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Jeff_in_KC
10-27-2007, 11:47 AM
I've been tossing around the idea of how a person would do a large kids only event somewhere, around Kansas City most likely. It should be something big enough that it could attract kids from other parts of the country as well. Maybe a contest that invites Kids Q winners from all season. Sort of a "Jack" for kids. Any thoughts on this? And specifically for some of you folks not in the midwest area, would you pack up stuff and hit the road for a championship contest just for your kids? What would it take for you to bring kids to something like this?

MilitantSquatter
10-27-2007, 02:09 PM
I haven't seen enough Kids Q's to gauge what age group draws the most kids, but I would think if this ever took place would be to potentially tie it in with education where some types of scholarship monies were set up for the winners (ex. 529 savings plan) to support education.

My daughter is just under 4 so does not compete. If she ever expresses an interest in trying a Kids Q as she gets a bit older I don't think I would pack up to go cross country to compete at a larger national event unless it was truly a passion for her and there was something she could benefit from and not just something that the parents want to see happen.

Jeff_in_KC
10-27-2007, 02:18 PM
Yep, Vinny, a 529 was something I had thought about. For those of us who have kids that really enjoy Kids Q, it might be something to consider. Anything to help strengthen the future of competitive BBQ.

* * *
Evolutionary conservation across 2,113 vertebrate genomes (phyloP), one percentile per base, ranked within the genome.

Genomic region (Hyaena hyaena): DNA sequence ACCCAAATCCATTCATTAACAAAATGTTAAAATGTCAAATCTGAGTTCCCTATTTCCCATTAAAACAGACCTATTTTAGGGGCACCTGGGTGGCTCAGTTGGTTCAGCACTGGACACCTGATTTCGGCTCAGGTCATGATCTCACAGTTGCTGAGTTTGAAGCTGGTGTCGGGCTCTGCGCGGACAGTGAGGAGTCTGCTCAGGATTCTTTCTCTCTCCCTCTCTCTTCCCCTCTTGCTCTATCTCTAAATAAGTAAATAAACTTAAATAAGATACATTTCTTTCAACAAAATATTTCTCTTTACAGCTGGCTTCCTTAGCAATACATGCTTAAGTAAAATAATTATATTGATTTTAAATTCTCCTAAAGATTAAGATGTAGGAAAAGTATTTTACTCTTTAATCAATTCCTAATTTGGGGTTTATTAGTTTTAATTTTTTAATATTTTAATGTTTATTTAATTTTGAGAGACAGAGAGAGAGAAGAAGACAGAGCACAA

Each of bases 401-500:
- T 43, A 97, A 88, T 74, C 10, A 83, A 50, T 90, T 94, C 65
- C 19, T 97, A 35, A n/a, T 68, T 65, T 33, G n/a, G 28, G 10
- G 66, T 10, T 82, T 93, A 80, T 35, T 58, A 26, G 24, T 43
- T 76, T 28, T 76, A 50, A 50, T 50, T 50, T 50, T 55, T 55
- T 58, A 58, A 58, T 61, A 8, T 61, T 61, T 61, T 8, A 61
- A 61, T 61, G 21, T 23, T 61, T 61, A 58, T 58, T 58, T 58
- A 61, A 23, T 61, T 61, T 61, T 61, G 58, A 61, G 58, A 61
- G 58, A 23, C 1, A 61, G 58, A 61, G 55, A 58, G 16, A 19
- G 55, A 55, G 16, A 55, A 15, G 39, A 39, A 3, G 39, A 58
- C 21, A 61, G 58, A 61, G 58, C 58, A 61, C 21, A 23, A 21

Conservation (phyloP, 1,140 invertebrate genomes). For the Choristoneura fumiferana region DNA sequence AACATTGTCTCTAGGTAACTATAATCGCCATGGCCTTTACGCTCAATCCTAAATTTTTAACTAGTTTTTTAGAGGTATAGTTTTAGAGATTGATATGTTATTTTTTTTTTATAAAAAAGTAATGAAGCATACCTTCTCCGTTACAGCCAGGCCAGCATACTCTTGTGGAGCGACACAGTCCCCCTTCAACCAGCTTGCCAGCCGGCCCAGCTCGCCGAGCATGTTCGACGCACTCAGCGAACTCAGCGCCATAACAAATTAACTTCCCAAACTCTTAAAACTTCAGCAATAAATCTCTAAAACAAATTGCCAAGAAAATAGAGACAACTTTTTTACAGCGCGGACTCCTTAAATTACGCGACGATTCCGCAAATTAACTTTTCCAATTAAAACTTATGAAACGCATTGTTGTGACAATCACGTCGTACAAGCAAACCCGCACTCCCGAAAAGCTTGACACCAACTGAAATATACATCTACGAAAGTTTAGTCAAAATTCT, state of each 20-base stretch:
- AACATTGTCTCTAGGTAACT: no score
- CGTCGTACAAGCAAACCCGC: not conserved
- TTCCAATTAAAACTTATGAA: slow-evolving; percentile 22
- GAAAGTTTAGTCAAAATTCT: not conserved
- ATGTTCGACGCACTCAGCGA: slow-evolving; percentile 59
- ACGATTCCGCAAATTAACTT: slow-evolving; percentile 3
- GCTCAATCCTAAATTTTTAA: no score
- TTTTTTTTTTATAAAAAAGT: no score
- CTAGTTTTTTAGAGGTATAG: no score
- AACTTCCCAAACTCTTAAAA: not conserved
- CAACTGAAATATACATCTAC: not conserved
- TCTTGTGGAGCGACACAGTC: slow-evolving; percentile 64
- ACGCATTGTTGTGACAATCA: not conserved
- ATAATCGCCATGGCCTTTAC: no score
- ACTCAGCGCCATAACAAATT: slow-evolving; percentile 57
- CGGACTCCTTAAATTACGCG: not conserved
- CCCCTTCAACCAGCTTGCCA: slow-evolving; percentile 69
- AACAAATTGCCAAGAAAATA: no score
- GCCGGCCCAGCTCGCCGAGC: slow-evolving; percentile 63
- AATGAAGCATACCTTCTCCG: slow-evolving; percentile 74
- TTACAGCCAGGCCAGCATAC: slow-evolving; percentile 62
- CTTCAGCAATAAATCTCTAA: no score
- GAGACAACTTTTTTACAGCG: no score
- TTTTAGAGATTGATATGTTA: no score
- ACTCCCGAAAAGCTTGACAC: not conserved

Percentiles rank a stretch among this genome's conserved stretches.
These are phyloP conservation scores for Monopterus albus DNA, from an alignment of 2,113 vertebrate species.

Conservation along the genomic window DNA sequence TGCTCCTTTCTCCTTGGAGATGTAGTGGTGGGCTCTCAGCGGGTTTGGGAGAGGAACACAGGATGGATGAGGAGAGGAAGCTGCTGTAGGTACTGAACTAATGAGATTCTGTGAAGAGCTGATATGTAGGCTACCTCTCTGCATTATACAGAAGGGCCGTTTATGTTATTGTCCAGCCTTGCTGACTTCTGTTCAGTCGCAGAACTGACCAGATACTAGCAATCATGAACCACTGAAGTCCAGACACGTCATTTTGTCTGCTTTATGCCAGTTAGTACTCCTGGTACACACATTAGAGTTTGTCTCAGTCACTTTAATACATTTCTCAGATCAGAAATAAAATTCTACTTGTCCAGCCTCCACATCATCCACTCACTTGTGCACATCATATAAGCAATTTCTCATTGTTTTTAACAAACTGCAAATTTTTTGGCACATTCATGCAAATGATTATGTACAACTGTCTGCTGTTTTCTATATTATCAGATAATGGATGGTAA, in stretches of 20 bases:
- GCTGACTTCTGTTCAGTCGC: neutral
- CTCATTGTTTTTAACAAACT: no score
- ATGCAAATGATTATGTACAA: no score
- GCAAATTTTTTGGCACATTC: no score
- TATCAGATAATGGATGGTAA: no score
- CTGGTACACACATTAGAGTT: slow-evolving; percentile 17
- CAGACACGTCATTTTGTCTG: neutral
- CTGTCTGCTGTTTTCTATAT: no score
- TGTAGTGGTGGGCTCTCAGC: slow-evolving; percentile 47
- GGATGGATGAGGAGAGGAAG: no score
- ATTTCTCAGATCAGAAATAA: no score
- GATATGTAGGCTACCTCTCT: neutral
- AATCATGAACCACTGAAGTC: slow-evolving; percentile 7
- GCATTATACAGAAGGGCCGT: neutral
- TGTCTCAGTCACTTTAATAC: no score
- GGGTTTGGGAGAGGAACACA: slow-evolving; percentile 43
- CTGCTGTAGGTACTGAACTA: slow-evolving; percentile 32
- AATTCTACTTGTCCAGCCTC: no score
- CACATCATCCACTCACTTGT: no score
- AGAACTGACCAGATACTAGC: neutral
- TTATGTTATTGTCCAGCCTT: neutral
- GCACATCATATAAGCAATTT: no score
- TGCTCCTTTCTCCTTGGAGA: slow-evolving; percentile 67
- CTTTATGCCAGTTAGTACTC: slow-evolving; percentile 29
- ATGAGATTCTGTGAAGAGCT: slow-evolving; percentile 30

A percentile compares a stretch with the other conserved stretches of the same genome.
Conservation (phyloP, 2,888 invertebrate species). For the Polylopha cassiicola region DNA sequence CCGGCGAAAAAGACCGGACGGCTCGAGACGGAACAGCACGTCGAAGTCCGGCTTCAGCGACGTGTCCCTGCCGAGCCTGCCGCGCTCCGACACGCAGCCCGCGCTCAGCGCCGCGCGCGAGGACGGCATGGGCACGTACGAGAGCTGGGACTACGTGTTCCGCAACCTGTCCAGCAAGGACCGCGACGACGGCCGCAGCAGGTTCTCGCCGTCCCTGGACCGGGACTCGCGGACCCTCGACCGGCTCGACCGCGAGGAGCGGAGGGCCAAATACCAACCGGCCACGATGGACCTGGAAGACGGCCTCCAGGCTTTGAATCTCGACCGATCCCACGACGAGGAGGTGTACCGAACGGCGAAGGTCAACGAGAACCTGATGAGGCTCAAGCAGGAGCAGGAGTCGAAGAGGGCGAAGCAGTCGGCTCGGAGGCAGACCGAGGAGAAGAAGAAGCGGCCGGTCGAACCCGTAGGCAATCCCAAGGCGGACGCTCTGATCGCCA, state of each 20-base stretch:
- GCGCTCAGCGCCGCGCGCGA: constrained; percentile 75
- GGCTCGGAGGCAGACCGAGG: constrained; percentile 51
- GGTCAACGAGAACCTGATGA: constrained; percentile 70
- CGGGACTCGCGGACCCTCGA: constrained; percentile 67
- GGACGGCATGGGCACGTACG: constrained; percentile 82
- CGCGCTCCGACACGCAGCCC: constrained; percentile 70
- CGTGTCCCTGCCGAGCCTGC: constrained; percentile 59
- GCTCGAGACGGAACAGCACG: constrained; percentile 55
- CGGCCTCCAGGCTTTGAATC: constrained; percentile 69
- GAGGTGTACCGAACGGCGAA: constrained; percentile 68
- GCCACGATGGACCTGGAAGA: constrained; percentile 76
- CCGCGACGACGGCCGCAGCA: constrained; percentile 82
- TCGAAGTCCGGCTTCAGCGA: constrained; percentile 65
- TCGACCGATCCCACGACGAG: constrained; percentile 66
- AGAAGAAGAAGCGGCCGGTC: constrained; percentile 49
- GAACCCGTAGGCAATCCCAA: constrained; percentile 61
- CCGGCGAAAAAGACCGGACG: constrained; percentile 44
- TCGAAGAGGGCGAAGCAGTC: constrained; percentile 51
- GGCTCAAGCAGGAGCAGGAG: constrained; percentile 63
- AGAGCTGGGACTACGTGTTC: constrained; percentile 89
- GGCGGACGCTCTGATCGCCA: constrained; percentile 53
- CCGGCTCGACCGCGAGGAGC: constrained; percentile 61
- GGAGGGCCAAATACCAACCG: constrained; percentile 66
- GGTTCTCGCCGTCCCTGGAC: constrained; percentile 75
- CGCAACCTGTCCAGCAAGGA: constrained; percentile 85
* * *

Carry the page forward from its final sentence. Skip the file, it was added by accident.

HoDeDo
10-28-2007, 10:50 AM
Jeff-
You would likely have to couple it with lots of classes for the kids, on food safety, fire safety, etc. I would think it would be tough to build it around a "competition" - when the Kid's Ques typically only last for 2-3 hours. Maybe make it a learning weekend - knife saftey - firebuilding - make your own rub - etc. Get some folks to donate time to teach classes... and have it culminate in a competition at the end of the weekend. chicken or ribs maybe?

Kung Fu BBQ
10-28-2007, 12:17 PM
Start small and go local only first... well not "only" but don't over extend and hope that you're going to get a lot of travelers. I think HoDeDo brings a good idea by coupling it with a class of some sort.

Plowboy
10-28-2007, 12:19 PM
Most kids don't have the patience for "classes" like that. Maybe for older kids, but not under 10, I'd think.

Jeff_in_KC
10-28-2007, 12:34 PM
I like your ideas, Andy. But I do kind of agree with Todd... patience would be lacking. But I think if you kept it fairly brief for the younger ones (havea separate group), it could at least get some important lessons across that would stick.

Plowboy
10-28-2007, 01:07 PM
Kids are competitive and want to have fun. Learning is not typically high on their list, IMHO.

Kung Fu BBQ
10-28-2007, 01:07 PM
If the class was tought by a guy in a pig outfit they wouyld pay attention... maybe if he did dances between spritzes

The_Kapn
10-28-2007, 01:36 PM
I think a "Kid's only" comp is a great idea.